(CFO, Private) |

If you have casual Friday and someone wears something too casual, do you get rid of casual Friday? If you have bonus's and two people compare their bonus, thus causing one to feel shortchanged, do you get rid of bonus's? If you have a company lunch and someone says the wrong thing, do you.... and on and on.

This impulse to ruin a generally nice thing for everyone because someone acts badly is delusional - the delusion being that it is possible to regulate 100% perfect behavior 100% of the time by narrowing activities to an environment better suited for robots than people.

If you allow people to talk in the office, people will sometimes say something unfortunate. What's next, no talking?

Well short of that extreme example, this impulse to confine and regulate will harm the business as fewer good people want to work there, taking their talent and contributions elsewhere and/or requiring more pay to stay in such an environment.

Topic Expert
Christie Jahn
Title: CFO
Company: Prime Investments & Development
(CFO, Prime Investments & Development) |

I side with Michael. It's about setting proper expectations and holding people accountable. We rely on our leaders to control their people. If someone is out of control it makes the leader look bad for allowing it. In your case it sounds like the party is planned by someone other than you and that those people don't see anything wrong with the current atmosphere of the party. You could make a recommendation to change this venue to a family oriented event. They may not take you up on your recommendation but at least you can say you tried. If the event will continue on as it has always been then it is out of your control and you can choose not to attend as you did in the past.

(Co-CEO) |

First, an anecdote about casual Fridays.

I worked for a K Street federal agency. On Casual Fridays, we were allowed to wear jeans and tshirts.

I used to visit soldiers recovering at the Army hospital in DC. Out of appreciation, they gave me things to remember them by. One happened to give me this tshirt and I happened to wear it on the Friday before President Obama's first inauguration, and the walking path was right by our building.

So anyway, there was a lot of caution that day, with FBI walking down the halls in preparation. There was a rumor that there was a bomb in the office.

The reason for the bomb rumor was my tshirt. I happened to realize I chose it that morning by accident(it was next on the clean stack). It read on from, "COMBAT ENGINEER" and had a cartoon bomb on it. On the back it read, "If you see me running, try to keep up."

They changed casual Fridays to prohibit tshirts.


Now, about the holiday party. Watch the movie "Scrooged". That is how wild parties got back in the day. I doubt yours is anything near that.

I am going against the advice here, about making parties family friendly. Parties are for having fun. Nobody has fun when half the group is chasing after their kids to keep them from getting into trouble, and the other half of the group is being annoyed by kids running around.

Again, for all you "If my kids can't come, I won't come to the party people", WE DO NOT WANT YOUR KIDS AT OUR PARTY! If you have to choose your kids over the company, we're going to be sad for the fact you are not here, but not sad enough to shed a tear. Just sad enough to go, "It's too bad so-and-so can't make it." Find a babysitter, or be more family building.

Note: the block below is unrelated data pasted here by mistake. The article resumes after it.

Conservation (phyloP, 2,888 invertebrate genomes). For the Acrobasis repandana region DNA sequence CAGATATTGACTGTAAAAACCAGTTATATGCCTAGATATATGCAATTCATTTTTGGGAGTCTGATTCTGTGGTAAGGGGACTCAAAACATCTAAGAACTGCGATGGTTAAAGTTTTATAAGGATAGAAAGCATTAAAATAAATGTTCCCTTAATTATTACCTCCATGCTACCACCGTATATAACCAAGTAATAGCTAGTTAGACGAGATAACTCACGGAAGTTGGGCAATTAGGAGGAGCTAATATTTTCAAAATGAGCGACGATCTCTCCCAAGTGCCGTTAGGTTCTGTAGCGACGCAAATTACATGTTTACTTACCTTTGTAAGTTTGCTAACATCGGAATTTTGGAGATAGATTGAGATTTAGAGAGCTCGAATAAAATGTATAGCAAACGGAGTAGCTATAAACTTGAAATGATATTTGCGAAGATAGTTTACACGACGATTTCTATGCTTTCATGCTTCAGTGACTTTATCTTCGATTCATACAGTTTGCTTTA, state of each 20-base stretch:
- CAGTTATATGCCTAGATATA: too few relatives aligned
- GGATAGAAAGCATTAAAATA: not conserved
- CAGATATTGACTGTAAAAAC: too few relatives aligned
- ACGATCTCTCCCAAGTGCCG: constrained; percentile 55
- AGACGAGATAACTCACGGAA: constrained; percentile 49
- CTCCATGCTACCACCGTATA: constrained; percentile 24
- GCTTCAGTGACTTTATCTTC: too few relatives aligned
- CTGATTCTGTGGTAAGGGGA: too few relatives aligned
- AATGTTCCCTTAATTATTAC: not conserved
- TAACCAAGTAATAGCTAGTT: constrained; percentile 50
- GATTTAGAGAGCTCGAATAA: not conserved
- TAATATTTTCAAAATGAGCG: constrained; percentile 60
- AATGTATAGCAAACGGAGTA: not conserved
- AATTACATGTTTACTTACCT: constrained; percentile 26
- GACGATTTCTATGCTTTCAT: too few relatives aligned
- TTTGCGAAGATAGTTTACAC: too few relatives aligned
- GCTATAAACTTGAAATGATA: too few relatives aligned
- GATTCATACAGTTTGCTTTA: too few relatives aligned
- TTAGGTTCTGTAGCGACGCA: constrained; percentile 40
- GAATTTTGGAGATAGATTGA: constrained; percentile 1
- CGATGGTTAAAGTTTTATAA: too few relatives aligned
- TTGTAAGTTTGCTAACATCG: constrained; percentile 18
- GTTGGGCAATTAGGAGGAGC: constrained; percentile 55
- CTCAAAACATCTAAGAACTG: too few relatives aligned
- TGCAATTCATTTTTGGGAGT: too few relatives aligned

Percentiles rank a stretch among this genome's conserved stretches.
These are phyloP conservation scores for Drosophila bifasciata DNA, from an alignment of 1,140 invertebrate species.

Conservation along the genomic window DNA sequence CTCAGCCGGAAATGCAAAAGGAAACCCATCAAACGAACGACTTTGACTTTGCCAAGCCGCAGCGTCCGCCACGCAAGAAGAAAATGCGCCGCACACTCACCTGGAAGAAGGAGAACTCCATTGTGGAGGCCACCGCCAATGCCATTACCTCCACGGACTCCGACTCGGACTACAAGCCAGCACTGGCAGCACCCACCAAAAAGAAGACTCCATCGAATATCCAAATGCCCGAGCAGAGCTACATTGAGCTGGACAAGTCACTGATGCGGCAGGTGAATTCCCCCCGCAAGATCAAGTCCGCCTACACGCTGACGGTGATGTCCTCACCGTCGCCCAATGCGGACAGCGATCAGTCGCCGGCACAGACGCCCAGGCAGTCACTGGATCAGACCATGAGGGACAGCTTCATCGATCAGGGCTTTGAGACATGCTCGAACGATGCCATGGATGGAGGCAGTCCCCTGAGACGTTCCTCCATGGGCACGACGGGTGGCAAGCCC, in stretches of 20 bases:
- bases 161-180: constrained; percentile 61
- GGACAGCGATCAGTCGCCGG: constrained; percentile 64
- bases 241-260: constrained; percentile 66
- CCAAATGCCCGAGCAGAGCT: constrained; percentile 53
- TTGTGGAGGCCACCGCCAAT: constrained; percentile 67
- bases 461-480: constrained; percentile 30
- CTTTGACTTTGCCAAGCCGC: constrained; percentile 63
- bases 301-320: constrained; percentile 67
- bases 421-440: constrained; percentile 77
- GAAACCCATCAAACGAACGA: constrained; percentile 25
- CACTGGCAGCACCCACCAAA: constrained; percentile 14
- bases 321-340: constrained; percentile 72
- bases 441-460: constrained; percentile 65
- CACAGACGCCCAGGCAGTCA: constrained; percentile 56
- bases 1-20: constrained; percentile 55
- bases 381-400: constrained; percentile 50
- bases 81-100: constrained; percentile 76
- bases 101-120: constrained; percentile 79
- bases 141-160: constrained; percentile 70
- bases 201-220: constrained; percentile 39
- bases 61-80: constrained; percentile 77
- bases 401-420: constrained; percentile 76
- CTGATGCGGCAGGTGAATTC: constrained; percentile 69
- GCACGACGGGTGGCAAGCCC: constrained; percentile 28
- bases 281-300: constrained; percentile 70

Now, off that soap box, onto the other aspect. Fidelity is important to many of us. If you are married, and it is important to you, if someone is trying to force you into infidelity, tell them to get lost. In this day of nonjudgmentalism, you cannot judge the sexual choice of others. All you can do is be responsible for your own actions.

I have more to say, but better stop now before this soapbox breaks.

Chris Shumate
Title: Accounting Manager
Company: Dominion Development Group, LLC
LinkedIn Profile
(Accounting Manager, Dominion Development Group, LLC) |

I understand and appreciate where you're coming from about the family friendly aspect of company parties.

What I think you fail to see is that company cultures are not all the same.

Where I work, children are encouraged to come. Employees with grandchildren are encouraged to bring their grandchildren. It's our company culture.

Our Christmas party wouldn't be as fun without children attending.

Once again, I understand where you're coming from, however defining fun is too subjective.

Topic Expert
Scott MacDonald
Title: President/Owner
Company: AlphaMac Resources, Inc.
(President/Owner, AlphaMac Resources, Inc.) |

What you witnessed was sexual harassment. It should not be tolerated. PERIOD. If your CEO was involved in the behavior, RUN away from that company. Her behavior shows a distinct lack of common sense and one wonders what other lapses of judgement she has had. The "tone at the top" is one of the most important things that defines a company. Your CEO is a poor example of ethical behavior and should be receiving a letter from an attorney representing all of the women in the organization that have been sexually harassed.

PS - I think all company sponsored parties should be alcohol free. Too much liability if someone gets drunk and kills someone driving home. It also cuts down on the people who can't handle their alcohol.